A Letter To My Best Friend

A Letter To My Best Friend

Thank you for being my rock, my person, and my best friend.
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Dear Best Friend,

Have you ever had the gut-wrenching feeling after a mistake or an unfortunate event? Have you ever done something that made you feel like you won the lottery? And all of the other feelings in between? Have you? Well of course you have—you are human! When I have those moments, there is always one person I turn to. That one person happens to be you. Many people want someone dependable who will be there when the sun rises and sets. Many people hope to click with a person for all of those scary movies, late night snack runs, or the silly jokes that make you laugh until you cry. I understand it completely, because I have you. I have you to goof around with, talk about classes with, and honestly talk about everything and anything.

Through experience, I have realized even the shortest of friendships can outshine the longest ones. One can be friends with a person for seven years, but find a more compatible friend in six months. In the short time, I have developed trust, created memories, and formed a goofy friendship with you. The trust and loyalty I feel from our relationship is one similar to that of one formed for over a decade or more. It amazes me how I found someone who accepts me for me. You can make me laugh like no other friend and that is another reason why I can genuinely call you my best friend.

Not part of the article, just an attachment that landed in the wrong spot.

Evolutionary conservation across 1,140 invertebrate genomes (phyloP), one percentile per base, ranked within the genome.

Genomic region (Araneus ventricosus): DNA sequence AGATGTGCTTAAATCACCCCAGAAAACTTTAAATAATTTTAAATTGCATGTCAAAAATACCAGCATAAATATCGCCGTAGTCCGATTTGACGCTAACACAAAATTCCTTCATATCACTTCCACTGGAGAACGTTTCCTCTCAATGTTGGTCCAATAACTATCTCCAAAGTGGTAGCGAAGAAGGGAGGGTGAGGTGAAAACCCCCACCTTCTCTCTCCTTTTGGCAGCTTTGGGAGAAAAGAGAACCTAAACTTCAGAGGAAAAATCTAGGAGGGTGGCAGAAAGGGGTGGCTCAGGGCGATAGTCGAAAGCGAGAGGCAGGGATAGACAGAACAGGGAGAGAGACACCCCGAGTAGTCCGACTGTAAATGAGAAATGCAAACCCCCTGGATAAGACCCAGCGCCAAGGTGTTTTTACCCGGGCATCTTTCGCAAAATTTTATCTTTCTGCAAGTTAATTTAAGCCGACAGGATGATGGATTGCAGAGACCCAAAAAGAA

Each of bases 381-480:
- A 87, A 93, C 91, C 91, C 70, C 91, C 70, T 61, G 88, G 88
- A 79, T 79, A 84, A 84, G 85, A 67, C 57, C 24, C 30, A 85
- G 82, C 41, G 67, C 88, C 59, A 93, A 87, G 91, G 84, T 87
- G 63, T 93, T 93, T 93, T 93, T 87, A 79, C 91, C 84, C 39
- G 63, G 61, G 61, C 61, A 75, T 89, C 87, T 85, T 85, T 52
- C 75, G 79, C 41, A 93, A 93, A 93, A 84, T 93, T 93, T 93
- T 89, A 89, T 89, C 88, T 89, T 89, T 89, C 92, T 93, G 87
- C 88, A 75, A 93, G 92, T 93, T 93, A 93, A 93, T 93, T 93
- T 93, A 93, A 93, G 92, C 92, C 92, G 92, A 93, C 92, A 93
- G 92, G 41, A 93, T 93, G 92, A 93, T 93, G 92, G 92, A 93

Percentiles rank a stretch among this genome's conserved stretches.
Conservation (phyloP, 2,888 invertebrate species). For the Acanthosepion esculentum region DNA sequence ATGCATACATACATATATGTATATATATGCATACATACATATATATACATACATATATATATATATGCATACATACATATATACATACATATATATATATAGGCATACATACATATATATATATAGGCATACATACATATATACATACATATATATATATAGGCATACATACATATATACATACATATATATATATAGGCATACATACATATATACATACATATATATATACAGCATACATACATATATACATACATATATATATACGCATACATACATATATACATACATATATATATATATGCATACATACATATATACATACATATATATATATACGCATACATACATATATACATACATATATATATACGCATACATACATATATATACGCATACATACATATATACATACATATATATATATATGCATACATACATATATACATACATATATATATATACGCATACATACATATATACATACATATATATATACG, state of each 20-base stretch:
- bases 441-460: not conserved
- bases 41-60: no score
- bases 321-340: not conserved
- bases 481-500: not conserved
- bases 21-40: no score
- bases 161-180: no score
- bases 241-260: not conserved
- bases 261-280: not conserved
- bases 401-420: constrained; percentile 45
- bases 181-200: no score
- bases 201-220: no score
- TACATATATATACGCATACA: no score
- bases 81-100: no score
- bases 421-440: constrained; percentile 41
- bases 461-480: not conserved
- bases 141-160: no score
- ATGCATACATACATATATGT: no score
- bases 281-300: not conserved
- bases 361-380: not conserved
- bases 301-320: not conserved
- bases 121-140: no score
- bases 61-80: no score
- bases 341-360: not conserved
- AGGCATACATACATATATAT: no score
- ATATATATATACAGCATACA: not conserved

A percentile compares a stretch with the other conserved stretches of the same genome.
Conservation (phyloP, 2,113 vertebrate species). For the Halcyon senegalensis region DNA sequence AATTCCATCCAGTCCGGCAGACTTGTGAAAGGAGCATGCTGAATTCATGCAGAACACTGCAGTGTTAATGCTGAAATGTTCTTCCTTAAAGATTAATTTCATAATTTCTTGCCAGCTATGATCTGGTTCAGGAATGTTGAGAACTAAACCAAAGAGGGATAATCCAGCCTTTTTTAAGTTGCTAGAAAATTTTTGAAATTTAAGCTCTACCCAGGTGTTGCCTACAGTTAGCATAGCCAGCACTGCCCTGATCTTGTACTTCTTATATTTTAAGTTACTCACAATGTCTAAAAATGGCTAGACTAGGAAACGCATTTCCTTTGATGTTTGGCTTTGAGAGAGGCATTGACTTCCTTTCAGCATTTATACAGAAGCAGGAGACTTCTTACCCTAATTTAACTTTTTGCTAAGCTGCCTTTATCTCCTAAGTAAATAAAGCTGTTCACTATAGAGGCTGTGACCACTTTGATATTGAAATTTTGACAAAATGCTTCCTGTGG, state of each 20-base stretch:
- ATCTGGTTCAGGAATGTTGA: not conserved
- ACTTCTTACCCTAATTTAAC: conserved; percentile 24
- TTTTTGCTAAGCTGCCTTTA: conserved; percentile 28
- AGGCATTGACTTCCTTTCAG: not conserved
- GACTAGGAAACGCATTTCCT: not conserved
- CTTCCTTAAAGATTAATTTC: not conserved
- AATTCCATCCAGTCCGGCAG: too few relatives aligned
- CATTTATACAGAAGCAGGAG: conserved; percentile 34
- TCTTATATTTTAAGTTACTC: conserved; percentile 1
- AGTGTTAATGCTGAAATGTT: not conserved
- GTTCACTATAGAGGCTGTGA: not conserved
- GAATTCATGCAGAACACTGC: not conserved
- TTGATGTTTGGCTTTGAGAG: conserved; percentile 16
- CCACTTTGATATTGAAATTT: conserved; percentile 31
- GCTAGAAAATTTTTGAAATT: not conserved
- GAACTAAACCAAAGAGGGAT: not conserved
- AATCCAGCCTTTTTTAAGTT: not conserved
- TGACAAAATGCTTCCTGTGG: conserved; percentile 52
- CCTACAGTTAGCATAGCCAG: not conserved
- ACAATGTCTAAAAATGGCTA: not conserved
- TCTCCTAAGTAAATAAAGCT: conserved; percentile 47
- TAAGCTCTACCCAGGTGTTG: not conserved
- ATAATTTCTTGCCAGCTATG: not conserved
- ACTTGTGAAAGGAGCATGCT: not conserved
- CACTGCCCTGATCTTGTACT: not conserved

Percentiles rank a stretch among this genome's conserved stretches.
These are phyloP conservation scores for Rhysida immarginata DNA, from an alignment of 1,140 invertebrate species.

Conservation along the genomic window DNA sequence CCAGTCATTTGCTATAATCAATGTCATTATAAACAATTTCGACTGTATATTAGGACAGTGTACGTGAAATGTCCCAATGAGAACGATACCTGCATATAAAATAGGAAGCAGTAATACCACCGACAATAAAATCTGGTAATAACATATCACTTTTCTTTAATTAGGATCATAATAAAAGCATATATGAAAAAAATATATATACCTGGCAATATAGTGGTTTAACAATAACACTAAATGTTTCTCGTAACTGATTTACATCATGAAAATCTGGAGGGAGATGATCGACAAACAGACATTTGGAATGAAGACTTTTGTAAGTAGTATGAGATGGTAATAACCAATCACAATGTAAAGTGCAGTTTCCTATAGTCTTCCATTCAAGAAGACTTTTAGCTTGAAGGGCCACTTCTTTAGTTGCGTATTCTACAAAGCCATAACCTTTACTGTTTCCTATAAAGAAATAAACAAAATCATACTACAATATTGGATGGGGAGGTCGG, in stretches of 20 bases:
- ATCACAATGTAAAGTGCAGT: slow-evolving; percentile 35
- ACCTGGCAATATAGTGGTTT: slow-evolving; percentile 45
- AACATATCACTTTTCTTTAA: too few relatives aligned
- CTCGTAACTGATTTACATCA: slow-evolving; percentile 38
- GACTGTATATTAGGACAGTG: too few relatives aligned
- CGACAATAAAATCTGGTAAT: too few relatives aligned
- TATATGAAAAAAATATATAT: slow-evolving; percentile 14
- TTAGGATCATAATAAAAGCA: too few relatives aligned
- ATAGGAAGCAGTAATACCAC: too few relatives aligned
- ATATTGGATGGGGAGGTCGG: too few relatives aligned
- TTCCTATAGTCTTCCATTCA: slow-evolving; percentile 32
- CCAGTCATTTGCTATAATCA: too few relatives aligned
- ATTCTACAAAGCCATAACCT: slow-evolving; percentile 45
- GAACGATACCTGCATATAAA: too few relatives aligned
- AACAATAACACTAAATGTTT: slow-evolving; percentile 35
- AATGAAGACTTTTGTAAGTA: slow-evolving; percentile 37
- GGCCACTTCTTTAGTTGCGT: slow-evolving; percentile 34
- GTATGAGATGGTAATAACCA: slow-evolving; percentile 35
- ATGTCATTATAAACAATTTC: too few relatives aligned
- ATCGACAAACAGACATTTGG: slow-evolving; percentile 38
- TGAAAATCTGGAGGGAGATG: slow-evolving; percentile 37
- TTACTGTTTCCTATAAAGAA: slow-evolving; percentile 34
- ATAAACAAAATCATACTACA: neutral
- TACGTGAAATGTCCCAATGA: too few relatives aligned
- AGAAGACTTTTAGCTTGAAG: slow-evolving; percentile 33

With the distance we have between us, it is inevitable we come across times when we feel more distant and unconnected. However, I know that it is only a little bump in the road. When we see each other over break or pick up the phone to call, it will be as if we never stopped. I do not vocalize how much I appreciate you and all that you do for me. You leave me snacks when I am grumpy and need to study, hype me up to be the crazy girl I am, and give me honest opinions or advice on any situation. I love you best friend! Thank you for being my rock, my person, and my best friend.

Yours truly,

Your Best Friend

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I'm The Girl Without A 'Friend Group'

And here's why I'm OK with it

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Little things remind me all the time.